Of course, if Romney wins and, as polls currently suggest, Republicans control both houses of Congress, then the need to compromise becomes somewhat moot. About the only issue both sides seem to agree on is that Congress won’t allow the defense sequester, though it is unlikely to alter it before the election. Defense Secretary Panetta has said that the long-term effect of the sequester, coupled with the reductions in the overall defense budget agreed to last summer, would shrink the military beyond recognition over the next decade. After 10 years of these cuts, we would have the smallest ground force since 1940, the smallest number of ships since 1915, and the smallest Air Force in its history.
What else (the election edition)
Four more years? U.S. national debt has increased by an average of $64,000 per household since Obama entered the White House, and he’s on course to become the first president to run deficits of more than $1 trillion during each year of his first four years in office. Some perspective: If you were alive when Jesus Christ was born and spent $1 million every single day since then, you still would not have spent $1 trillion dollars by now. If Bill Gates gave every single penny of his fortune to the U.S. government, it would only cover the U.S. budget deficit for 15 days.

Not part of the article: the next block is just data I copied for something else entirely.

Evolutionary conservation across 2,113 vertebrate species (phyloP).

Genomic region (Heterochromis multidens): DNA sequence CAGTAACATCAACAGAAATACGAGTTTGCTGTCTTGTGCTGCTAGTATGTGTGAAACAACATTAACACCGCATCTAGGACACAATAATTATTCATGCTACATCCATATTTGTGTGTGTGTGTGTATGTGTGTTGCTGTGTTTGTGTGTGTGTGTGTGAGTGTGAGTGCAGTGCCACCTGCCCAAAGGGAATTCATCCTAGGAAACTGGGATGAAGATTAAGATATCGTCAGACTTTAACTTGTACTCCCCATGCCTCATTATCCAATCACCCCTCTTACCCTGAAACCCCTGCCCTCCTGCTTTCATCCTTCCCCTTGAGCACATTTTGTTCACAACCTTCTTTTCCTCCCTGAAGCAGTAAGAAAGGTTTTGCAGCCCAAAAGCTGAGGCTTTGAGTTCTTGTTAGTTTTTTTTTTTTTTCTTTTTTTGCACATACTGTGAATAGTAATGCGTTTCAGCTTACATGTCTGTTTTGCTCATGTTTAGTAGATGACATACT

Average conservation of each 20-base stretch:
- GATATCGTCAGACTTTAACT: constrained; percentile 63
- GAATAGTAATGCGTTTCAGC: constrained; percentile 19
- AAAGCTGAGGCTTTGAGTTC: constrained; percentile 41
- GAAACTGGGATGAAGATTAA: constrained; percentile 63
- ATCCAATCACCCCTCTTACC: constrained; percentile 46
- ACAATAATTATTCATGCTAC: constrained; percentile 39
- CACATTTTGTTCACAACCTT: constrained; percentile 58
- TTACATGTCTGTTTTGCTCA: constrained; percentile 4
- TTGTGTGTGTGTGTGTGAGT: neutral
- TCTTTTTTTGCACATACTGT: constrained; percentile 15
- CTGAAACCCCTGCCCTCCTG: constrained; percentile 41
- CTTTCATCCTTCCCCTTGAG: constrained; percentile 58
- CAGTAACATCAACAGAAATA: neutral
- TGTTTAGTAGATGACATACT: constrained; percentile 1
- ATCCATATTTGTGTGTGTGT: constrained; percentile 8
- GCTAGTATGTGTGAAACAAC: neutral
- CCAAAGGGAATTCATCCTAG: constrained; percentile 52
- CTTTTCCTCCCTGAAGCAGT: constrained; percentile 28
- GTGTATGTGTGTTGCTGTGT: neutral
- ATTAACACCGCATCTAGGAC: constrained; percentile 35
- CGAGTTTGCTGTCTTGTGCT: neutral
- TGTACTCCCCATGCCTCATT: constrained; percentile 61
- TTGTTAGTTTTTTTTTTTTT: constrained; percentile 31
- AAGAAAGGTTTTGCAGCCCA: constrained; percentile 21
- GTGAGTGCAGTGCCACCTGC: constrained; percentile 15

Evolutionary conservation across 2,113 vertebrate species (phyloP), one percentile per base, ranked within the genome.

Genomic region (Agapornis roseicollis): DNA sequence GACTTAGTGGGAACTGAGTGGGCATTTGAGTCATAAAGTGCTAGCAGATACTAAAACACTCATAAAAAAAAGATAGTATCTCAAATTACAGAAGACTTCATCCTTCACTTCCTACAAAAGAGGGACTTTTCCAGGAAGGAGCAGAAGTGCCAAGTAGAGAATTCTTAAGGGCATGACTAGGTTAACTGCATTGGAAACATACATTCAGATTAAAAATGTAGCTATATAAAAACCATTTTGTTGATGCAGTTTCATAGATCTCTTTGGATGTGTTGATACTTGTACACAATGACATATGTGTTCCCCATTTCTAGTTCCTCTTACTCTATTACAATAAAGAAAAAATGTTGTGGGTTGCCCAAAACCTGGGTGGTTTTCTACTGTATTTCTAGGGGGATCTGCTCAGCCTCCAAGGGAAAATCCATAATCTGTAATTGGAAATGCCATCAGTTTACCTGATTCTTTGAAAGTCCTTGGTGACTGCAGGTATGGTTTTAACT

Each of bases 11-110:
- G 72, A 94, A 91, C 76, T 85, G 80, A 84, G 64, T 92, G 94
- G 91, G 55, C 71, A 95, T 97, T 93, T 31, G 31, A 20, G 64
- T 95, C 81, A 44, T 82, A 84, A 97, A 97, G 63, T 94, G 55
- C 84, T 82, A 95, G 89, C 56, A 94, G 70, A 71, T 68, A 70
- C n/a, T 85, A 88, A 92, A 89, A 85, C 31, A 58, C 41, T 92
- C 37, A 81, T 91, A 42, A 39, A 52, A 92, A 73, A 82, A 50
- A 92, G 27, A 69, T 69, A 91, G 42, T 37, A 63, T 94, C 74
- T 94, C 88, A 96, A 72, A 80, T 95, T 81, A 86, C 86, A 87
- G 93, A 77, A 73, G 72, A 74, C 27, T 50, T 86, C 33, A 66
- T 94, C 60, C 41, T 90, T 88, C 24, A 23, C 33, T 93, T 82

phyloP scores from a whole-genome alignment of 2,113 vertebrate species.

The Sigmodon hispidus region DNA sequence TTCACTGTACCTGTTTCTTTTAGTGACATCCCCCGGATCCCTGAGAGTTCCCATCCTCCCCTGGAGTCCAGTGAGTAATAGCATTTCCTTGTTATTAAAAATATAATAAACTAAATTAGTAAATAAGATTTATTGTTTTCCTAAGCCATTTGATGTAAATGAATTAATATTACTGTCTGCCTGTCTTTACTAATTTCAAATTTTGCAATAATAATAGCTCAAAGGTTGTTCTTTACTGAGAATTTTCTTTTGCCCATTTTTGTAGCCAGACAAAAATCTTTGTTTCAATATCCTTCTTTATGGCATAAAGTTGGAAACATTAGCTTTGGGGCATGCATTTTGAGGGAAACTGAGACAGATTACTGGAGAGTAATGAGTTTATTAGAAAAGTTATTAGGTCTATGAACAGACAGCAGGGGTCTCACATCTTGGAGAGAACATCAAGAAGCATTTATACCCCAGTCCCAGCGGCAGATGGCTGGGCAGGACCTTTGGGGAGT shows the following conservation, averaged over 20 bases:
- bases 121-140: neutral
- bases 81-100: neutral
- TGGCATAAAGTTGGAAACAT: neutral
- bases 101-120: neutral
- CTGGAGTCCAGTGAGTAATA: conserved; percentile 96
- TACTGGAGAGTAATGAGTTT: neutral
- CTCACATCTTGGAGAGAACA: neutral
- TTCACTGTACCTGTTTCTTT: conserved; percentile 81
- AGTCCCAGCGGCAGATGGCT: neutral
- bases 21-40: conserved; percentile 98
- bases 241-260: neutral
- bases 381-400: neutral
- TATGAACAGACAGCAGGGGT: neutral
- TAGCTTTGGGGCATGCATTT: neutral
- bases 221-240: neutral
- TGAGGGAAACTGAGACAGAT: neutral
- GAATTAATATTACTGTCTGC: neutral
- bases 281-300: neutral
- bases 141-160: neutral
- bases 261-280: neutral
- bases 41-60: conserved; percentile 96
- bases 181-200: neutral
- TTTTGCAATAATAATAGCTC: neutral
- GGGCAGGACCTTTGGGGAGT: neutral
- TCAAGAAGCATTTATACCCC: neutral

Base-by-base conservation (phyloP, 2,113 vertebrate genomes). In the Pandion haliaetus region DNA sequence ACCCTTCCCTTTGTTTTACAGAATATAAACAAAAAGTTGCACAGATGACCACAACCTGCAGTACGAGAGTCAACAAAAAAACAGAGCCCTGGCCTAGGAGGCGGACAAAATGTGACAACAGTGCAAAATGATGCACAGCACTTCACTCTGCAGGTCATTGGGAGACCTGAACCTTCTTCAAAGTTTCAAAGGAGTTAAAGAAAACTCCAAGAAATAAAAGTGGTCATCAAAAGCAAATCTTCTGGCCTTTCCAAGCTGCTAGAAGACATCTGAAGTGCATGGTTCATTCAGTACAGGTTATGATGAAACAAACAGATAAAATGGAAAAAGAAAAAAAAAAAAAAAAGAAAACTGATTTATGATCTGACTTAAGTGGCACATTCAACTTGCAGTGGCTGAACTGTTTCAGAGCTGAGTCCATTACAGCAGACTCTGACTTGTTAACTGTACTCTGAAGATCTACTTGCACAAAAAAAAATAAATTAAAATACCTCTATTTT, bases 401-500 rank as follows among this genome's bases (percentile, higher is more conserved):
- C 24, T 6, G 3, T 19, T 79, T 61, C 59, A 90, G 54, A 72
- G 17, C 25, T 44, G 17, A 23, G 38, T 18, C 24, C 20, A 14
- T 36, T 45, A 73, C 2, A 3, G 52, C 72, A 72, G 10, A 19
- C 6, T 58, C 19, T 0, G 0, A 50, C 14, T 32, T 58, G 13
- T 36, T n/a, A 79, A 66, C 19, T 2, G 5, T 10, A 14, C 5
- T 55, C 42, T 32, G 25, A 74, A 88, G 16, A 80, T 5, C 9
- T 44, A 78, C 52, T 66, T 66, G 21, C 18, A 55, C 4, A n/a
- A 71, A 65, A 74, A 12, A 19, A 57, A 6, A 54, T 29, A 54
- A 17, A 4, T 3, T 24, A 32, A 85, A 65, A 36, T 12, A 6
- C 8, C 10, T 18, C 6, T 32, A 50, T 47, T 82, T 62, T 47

The Reagan barometer If the stock market senses Romney will win with an economic plan that offers long-term solutions, it will price that up before Nov. 6. After Reagan won, the market rose another 5% to 10% … then fell for about 18 months as the anti-inflation medicine was administered and the economy reentered recession.
Less than halfway home UBS says its work suggests that the percentage change in the unemployment rate is the best labor-market indicator to watch to gauge the outcome of the election. Seven of eight incumbents who saw unemployment drop by at least 5 percentage points won the popular vote. Currently, that rate has fallen by less than 2 percentage points from its recession high of 10.1%.
A strong finish? BMO Capital Markets notes that the annual return of the S&P 500 has been positive 75% of the time in all presidential elections, with first-half performance typically lagging second-half performance. Also, performance trends are typically much stronger in non-recession years.
Uh oh Since the end of World War II, the average length of the business cycle in developed economies such as the U.S. has been about 4½ years. Year four is now upon us. And seven of the last 11 recessions have occurred in the year after a presidential election; three others occurred in the election year. (That’s 10 out of 11.) Hmm.